Heorhiy Tuka: "Local elections in Donetsk and Luhansk oblasts were untimely”
"Local elections in Donetsk and Luhansk oblasts were untimely"
Deputy Minister of the Temporarily Occupied Territories and IDPs on social benefits, smuggling across the contact line and blockade
Heorhiy Tuka has been working for nearly six months at the newly established Ministry of Temporarily Occupied Territories and IDPs. He told The Ukrainian Week about his thoughts on the conflict over social benefits between the state and the IDPs and the campaign against illegal trafficking across the contact line in the Donbas.
The NGOs defending the rights of the IDPs are seriously dissatisfied with the new procedure for obtaining social benefit payments. What is your Ministry's position in this regard?
— I would like to point out that the IDPs registration and benefit payments are the responsibility of the Ministry of Social Policy. Nevertheless, I believe the truth is somewhere in the middle. Any radical views are mostly reserved for small groups. Of course, any official is a conservative to some extent, and this is normal. Very often, government officials are concerned about the issues of saving public funds. They know what state the budget is in. We aren’t rich. Therefore, they try to avoid extra expenditures. Within their powers and in line with the law.
Do you interfere in these issues at all?
— A person receiving compensation from the state as an IDP (this refers to the lump-sum compensation for IDPs, not pensions or other social payments – Ed.) may not stay in the uncontrolled territory for more than 60 days. Whether or not an individual has exceeded this limit was previously determined by the stamp of the State Migration Service. Now this has been canceled. From day one, we've been trying to move away from any paper-based data carriers. All of this should be done electronically. In particular, everyone, an IDP or anyone else crossing the demarcation line, undergoes a uniform verification procedure with the State Border Service. And everyone should have their personal permit number issued by the SBU.
We proposed (and we can say that this procedure is already in beta) to automatically combine two databases: IDP databases of the Border Guards and of the Social Policy Ministry. This will help recording where the citizens are and for how long they stay there. The initiative was welcomed by the NGOs, and the Social Policy Ministry has no objections. We hired some IT professionals, who have actually completed most of the work already.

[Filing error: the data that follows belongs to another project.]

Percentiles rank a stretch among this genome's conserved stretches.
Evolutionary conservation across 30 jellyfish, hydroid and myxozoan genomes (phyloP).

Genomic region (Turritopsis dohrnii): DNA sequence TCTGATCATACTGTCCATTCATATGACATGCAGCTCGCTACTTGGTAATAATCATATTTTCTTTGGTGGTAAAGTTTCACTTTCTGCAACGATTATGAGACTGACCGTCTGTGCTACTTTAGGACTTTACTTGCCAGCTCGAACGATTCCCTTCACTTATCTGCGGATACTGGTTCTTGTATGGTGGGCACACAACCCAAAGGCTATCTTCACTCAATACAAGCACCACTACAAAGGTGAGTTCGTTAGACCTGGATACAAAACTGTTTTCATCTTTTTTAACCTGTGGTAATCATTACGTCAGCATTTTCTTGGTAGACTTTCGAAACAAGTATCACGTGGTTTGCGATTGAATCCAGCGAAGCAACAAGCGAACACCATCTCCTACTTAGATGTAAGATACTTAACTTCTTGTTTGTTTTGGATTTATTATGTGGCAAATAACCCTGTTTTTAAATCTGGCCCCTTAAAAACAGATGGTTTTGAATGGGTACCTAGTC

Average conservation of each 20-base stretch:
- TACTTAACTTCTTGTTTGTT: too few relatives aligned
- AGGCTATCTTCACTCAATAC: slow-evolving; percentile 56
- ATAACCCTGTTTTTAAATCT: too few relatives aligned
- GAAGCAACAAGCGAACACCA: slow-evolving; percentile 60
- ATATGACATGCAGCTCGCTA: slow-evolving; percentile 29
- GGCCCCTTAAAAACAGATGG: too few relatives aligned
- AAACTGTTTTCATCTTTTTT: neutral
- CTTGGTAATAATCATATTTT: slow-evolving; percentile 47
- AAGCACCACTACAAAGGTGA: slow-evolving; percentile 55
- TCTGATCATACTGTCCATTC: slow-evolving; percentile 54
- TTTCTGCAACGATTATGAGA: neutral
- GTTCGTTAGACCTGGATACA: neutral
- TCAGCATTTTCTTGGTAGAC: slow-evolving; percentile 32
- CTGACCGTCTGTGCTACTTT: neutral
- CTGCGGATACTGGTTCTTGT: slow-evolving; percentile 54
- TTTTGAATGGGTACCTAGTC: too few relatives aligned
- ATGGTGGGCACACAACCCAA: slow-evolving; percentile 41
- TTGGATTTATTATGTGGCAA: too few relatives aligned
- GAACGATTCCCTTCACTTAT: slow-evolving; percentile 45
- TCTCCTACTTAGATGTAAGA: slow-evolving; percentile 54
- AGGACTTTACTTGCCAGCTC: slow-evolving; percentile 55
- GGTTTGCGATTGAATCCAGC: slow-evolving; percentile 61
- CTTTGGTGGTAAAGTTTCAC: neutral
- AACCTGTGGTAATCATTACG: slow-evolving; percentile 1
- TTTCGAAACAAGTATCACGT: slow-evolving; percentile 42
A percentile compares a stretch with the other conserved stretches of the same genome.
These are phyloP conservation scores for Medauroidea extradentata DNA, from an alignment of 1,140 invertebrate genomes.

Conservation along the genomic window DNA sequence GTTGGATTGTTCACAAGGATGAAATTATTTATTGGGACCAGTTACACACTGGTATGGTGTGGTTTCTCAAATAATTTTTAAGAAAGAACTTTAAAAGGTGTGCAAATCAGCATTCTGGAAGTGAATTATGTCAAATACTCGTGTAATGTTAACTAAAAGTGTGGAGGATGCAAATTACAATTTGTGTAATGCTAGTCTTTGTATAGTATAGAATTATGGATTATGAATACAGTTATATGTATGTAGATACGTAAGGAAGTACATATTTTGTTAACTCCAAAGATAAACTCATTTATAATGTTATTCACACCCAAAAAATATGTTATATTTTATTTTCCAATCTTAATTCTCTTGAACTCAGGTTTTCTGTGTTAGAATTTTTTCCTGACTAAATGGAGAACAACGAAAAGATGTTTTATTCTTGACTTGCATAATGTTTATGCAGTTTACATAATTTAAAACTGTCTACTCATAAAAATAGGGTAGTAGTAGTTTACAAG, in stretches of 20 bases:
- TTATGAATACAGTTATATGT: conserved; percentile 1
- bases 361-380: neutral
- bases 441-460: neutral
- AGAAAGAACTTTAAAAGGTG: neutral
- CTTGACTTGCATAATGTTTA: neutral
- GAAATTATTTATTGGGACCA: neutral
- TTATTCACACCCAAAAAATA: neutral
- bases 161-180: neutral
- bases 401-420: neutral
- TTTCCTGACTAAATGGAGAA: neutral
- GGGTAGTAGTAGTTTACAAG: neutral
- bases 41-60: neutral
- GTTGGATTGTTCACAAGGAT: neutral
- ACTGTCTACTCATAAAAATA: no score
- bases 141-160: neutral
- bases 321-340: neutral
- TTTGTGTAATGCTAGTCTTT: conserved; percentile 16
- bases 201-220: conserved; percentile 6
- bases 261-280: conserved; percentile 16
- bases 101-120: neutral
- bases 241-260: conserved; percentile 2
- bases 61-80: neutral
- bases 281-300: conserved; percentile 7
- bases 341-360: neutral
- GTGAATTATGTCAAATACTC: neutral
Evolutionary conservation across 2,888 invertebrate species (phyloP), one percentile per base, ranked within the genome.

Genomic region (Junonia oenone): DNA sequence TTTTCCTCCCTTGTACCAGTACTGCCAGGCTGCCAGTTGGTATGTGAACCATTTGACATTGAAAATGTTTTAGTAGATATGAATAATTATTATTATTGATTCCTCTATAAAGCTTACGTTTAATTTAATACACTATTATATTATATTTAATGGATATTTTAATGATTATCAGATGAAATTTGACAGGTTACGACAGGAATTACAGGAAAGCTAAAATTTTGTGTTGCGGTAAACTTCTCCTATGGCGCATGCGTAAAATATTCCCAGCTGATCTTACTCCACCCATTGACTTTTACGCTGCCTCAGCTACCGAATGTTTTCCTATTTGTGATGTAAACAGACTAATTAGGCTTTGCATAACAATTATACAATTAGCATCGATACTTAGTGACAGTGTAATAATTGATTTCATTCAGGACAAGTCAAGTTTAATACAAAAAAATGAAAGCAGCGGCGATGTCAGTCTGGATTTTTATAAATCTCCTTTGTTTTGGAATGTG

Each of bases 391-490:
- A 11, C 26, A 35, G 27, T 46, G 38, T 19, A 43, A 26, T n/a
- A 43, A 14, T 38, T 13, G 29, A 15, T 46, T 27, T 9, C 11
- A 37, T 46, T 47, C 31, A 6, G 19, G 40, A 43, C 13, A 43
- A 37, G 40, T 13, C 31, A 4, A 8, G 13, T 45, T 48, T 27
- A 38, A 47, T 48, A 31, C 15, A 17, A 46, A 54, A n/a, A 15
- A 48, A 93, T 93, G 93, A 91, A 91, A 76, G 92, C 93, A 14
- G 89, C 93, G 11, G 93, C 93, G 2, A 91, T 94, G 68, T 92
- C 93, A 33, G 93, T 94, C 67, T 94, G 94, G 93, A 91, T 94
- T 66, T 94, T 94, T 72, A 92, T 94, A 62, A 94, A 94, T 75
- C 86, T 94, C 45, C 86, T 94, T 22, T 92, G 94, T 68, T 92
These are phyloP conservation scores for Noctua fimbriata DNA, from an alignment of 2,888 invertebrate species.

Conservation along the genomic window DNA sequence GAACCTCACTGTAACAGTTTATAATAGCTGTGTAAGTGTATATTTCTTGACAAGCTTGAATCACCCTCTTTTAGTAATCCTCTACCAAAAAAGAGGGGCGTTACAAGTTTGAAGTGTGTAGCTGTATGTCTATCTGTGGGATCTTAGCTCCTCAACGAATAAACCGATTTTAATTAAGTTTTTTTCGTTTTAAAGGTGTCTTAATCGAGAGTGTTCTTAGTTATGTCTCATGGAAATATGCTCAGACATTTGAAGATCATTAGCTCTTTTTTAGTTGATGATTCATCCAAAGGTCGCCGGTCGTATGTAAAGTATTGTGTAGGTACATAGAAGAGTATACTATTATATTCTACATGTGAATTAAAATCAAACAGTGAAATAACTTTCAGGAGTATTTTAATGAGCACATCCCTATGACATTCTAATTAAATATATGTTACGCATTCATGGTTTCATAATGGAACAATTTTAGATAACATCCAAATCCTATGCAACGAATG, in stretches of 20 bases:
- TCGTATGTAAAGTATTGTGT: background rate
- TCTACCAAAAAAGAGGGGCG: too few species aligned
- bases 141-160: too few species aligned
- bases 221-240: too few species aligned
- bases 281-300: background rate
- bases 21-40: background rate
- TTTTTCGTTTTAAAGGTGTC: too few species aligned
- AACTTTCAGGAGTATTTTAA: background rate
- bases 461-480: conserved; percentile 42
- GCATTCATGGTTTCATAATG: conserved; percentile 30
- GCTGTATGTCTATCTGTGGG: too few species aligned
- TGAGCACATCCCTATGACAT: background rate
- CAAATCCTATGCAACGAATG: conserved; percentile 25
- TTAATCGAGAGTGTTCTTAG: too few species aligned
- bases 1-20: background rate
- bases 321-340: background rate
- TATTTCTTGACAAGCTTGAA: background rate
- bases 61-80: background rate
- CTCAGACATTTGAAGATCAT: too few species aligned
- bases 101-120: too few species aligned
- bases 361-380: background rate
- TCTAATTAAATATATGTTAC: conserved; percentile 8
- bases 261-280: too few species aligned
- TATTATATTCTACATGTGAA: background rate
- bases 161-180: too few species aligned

I believe that the objections of some NGOs saying that people overstaying on the uncontrolled territory for over 60 days receive no benefits are not quite accurate. First of all, and this is critical, the compensations are only allocated to the internally displaced persons, and not to all citizens living in the occupied territory. The 60-day requirement is prescribed by the law. Neither the Cabinet nor the Ministry of Social Policy has the right to break it. So, in this respect I fully support the Ministry of Social Policy. There is a legal provision, and if you don't agree with it, you should appeal not to the state institutions and their officials, but to the authors of the bill: the MPs. However, does someone who lives in the occupied territory and comes here only once in six months as an IDP?
NGOs also criticize the habitual residence test. It involves possible surprise inspections by special commissions accompanied by security forces to check whether an IDP lives at his or her stated place of residence.
— I have worked with many IDPs. At the early stage of the implementation of the current procedure, there really were such objections. I would even call them not "objections," but "concerns." However, I talked to the IDPs from various areas of compact settlement after the process had been implemented. There might have been real problems somewhere, but I am not aware of them. Most of those to whom I have spoken see no problem here. This was done because the Ministry of Social Policy has a uniform mechanism of using the so-called commissions that can generally come to people's homes to find out where they are, who they are or whether they exist. These are the commissions that oversee social well-being of the people who have been allocated state assistance: large families, and low-income citizens, etc. These have been the commissions used by the Ministry for the verification procedure. In fact, the residence test was not one of their tasks. Their function is to actually come and make sure that a person is there. That's it.
You have mentioned the law. Some time ago you talked about the situations when the transportation of large cargoes across the demarcation line (which most people would call illegal trafficking) does not formally break any laws. And you could do nothing about it as the Head of Luhansk Oblast. Today you are in the Government, and the Cabinet has the right of legislative initiative. Are you working today towards any changes in this area?
— First of all, let me tell you about the phenomenon of smuggling in general. Like corruption, it exists in any